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Don’t Worry About a Weak Dollar. Here’s Why.

50 subject uncut sheet of $1 dollar notes sits on display in Washington, D.C., U.S.

Andrew Harrer/Bloomberg

Forget all the consternation over the weak U.S. dollar.

Yes, the buck has had a tough time lately. The U.S. Dollar Index, which tracks its performance versus the euro, yen, and other currencies, has slumped 13% after spiking to its highest level in three years at the height of the coronavirus crisis. At 89.50, it’s at its lowest since 2018. Yet pull back—way back—and the dollar is sitting right at the bottom of a range it has been in since 2015, one still nearly 30% higher than its March 2008 low.

Still, there’s no end of traders betting on a further decline, according to Commodity Futures Trading Commission data, and there’s a long list of reasons to justify that. The U.S. is running gigantic twin deficits—budget and trade—while the Federal Reserve is promising to keep real rates negative for a very, very long time.

What’s more, a strong dollar makes it more difficult for the Fed to increase inflation and makes U.S. goods more expensive, harming exporters, notes Steve Englander, head of global G10 FX research at Standard Chartered Bank. A weak buck is good for the rest of the world, too, particularly emerging markets, which borrow in greenbacks. “The contribution of a weak USD to easier financing conditions probably makes it desirable at this stage of the global recovery,” he writes.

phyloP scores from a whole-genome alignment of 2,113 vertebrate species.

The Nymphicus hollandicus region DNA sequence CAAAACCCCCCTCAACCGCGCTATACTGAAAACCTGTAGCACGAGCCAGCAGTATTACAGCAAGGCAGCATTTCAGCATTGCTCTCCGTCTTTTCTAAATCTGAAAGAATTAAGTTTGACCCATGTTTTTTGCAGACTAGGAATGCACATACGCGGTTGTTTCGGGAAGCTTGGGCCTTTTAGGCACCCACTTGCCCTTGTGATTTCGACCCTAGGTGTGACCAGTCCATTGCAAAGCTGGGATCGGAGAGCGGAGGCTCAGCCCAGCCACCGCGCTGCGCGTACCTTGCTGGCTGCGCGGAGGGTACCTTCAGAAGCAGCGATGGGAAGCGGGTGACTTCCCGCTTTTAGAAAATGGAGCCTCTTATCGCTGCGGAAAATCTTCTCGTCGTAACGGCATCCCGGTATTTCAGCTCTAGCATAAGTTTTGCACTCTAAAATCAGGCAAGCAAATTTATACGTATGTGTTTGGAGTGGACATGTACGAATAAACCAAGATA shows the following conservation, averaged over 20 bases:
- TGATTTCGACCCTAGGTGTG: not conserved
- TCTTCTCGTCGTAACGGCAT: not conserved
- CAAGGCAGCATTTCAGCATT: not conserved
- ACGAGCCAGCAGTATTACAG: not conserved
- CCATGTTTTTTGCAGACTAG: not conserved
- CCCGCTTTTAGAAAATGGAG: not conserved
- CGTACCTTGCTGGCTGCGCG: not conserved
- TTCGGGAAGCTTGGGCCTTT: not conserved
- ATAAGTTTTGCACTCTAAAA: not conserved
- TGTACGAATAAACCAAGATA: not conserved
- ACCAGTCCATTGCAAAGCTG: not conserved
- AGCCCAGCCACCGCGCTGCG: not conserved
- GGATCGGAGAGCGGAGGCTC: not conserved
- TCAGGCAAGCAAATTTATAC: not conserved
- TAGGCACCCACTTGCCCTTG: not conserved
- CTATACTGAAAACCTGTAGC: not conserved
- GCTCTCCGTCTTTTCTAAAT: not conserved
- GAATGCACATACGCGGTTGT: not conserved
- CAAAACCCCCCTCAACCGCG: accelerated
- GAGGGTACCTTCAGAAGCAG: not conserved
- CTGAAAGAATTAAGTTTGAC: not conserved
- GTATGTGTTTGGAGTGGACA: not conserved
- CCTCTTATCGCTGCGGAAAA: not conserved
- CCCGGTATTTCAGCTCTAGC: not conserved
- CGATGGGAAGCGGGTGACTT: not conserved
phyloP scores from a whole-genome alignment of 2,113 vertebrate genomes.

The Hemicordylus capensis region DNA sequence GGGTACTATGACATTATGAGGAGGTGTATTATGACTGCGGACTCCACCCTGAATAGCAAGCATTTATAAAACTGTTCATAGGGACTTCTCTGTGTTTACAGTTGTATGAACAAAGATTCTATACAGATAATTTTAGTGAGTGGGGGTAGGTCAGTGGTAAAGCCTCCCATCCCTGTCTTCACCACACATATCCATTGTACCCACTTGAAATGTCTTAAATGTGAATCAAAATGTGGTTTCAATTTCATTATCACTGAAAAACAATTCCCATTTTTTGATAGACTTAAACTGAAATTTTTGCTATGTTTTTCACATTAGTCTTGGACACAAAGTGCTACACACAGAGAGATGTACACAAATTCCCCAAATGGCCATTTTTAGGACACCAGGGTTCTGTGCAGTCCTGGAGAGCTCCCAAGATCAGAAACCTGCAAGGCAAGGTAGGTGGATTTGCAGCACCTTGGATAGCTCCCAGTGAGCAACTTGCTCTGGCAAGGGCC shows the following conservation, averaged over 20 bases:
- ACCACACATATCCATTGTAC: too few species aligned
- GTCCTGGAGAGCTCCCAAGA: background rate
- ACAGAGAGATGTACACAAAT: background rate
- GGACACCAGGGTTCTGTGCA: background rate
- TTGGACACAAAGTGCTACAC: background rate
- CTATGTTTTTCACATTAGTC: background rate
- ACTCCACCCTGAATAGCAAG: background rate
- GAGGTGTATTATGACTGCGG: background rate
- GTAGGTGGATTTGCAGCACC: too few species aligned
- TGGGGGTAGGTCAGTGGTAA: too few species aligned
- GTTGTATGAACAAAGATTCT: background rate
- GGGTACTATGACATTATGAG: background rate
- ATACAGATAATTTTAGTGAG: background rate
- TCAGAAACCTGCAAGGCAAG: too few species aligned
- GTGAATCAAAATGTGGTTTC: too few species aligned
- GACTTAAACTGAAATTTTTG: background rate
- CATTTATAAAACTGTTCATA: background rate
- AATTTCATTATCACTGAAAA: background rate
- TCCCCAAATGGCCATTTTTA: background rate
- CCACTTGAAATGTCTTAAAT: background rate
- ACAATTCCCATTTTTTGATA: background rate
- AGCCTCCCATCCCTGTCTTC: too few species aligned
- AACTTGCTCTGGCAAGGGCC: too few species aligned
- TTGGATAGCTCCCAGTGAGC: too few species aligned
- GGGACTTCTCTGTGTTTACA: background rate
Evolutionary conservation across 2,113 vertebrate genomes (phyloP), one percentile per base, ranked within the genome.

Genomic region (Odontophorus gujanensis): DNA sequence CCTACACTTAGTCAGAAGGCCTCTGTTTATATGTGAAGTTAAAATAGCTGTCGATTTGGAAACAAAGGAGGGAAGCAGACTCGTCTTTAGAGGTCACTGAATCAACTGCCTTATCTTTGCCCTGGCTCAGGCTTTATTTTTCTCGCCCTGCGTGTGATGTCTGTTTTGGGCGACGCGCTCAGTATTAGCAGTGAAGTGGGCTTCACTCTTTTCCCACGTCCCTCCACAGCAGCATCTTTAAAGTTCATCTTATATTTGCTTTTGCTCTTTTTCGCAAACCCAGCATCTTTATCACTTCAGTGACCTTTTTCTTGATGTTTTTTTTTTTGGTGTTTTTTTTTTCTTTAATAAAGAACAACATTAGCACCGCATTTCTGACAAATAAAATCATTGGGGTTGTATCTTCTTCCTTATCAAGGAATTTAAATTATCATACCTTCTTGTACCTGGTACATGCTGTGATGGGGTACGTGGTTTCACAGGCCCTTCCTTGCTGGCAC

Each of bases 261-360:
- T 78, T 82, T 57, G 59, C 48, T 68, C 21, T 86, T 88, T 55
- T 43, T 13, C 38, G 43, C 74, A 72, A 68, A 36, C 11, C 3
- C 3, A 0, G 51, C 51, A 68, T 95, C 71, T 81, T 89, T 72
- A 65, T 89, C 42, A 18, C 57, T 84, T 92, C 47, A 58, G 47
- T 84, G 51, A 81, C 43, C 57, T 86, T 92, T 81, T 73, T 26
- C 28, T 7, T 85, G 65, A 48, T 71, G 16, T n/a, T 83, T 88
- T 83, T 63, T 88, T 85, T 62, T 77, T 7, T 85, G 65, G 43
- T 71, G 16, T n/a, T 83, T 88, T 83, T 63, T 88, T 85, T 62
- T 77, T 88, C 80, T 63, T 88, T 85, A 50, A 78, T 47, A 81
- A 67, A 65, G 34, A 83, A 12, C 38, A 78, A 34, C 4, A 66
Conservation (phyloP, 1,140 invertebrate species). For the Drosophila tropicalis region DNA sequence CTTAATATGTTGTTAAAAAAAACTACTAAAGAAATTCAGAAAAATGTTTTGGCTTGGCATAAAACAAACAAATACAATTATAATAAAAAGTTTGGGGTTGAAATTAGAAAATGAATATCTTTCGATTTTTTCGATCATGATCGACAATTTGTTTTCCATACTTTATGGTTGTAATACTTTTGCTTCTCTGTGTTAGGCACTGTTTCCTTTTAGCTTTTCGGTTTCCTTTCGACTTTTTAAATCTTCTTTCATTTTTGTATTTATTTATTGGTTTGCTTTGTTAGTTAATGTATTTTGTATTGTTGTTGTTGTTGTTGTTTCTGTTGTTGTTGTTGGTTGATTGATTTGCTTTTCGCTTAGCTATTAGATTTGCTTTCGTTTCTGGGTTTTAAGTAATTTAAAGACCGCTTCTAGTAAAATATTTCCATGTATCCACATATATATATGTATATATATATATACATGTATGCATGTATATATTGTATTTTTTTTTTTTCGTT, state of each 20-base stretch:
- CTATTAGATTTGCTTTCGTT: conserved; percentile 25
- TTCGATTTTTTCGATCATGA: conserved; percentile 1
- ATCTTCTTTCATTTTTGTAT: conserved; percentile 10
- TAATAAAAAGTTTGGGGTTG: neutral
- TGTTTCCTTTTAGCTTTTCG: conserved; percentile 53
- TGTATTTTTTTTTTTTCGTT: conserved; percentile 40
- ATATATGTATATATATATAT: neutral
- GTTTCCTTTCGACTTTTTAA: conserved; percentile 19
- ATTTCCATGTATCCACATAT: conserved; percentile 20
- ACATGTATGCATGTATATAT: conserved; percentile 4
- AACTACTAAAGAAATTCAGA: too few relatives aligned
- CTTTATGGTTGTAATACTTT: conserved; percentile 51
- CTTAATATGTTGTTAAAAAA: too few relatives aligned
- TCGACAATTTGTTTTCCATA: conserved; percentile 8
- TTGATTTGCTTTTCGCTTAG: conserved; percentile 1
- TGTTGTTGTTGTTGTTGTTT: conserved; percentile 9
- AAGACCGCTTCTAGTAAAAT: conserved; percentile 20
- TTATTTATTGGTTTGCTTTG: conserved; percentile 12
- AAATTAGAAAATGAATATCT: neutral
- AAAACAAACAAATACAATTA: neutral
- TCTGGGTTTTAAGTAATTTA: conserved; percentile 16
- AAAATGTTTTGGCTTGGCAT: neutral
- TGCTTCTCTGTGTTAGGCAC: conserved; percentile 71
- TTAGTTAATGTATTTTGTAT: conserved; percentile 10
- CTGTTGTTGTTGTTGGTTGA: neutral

But, says Rosenberg, the weakness might be exacerbated by the dollar’s being a “global liquidity barometer. All anyone needs to do every day in terms of how to trade risk is to first look at the chart of the DXY dollar index. The weaker the index is, the more power there is to the risk-on trade,” in other words, investing in stocks.

Historically, a weak dollar boosts small-cap and economically sensitive stocks—not that one is necessarily needed. Andrew Slimmon, managing director at Morgan Stanley Investment Management, notes that sectors exposed to economic growth—think banks and energy—usually outperform coming out of a recession. At the same time, investors are still overcommitted to what has worked—see above—and underpositioned for a secular shift to cyclicals, which could provide another boost. “I wouldn’t make an assumption about the dollar and invest in certain sectors,” Slimmon says. “There are other things that are more important.”

In this case, however, it can’t hurt.

Write to Ben Levisohn at [email protected]

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